The Bioeconomy


© BML/Alexander Haiden
The Bioeconomy


The foundations of today’s linear economic system were laid as early as the 18th century, when both the world’s population and its per capita consumption of resources were far below the earth’s capacious. Moreover, the materials in the economic process were largely biodegradable. These conditions changed dramatically with the Industrial Revolution, yet we still operate according to the same principles today, with far-reaching consequences for the environment and our society.


With the intention of replacing the fossil raw material base, the EU created a “knowledge-based bioeconomy” in 2005, which was followed by a strategy for bioeconomy in 2012. This however still adopted the existing high-consumption growth model for biogenic resources, which led to both accelerated depletion of renewable resources and societal dislocation (tank-plate-trough problem). Therefore, in 2018, the European strategy underwent an update for environmental sustainability, introducing the need for feasibility studies and evaluations.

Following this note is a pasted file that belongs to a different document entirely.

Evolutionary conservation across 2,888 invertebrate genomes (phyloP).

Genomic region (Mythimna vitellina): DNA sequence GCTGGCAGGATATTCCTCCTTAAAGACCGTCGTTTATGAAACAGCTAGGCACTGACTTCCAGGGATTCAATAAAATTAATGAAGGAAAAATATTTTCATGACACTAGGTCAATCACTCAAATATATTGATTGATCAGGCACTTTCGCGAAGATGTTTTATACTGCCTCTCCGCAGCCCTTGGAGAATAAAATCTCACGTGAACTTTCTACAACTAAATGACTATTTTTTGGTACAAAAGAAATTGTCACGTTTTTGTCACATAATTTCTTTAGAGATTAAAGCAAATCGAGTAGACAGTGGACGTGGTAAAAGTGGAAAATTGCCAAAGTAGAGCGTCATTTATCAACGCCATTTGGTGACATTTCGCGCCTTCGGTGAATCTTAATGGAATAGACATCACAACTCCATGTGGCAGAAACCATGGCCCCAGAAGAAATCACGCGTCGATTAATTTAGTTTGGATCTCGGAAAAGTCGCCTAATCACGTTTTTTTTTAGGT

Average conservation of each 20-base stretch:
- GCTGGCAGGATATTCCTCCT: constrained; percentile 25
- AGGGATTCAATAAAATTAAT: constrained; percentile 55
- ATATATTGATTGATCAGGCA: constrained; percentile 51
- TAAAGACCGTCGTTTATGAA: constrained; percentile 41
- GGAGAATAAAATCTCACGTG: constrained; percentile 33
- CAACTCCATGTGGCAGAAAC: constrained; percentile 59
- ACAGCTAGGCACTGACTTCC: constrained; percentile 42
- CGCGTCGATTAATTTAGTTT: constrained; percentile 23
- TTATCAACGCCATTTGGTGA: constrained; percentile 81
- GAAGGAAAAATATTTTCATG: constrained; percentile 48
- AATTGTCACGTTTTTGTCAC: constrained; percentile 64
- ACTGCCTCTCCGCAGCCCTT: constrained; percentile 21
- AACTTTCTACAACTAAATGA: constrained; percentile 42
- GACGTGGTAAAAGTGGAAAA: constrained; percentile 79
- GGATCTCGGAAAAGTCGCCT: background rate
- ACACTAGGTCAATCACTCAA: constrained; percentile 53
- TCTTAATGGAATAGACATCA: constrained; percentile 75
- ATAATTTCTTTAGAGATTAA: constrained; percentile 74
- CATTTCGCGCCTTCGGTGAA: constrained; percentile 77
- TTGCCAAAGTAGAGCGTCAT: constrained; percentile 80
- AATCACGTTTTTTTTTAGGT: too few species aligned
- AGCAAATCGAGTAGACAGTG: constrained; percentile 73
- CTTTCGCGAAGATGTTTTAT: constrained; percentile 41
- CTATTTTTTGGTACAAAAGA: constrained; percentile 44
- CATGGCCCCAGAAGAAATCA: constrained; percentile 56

“Bioeconomy stands for an economic concept that aims to replace fossil resources (raw materials and energy sources) with renewable raw materials in as many areas and applications as possible. It covers all industrial and economic sectors that produce, process, handle or use biological resources.“

– definition in the Austrian Bioeconomy Strategy.

In 2019, the Austrian strategy for Bioeconomy completed the intentions for sustainability by explicitly considering essential social aspects: As converting our current economic system into a consumption-reduced circular economy affects all areas of daily life, a transformation across society as a whole is necessary.


A successful transformation process requires strong cooperation between businesses, science, society and politics. By introducing innovative technologies, existing processes can be modernized, shaping Austria’s economic development in a responsible way. “Bioeconomy Austria” aims to accelerate this development and, starting in the wood sector, to develop concrete measures to implement the strategy for Bioeconomy.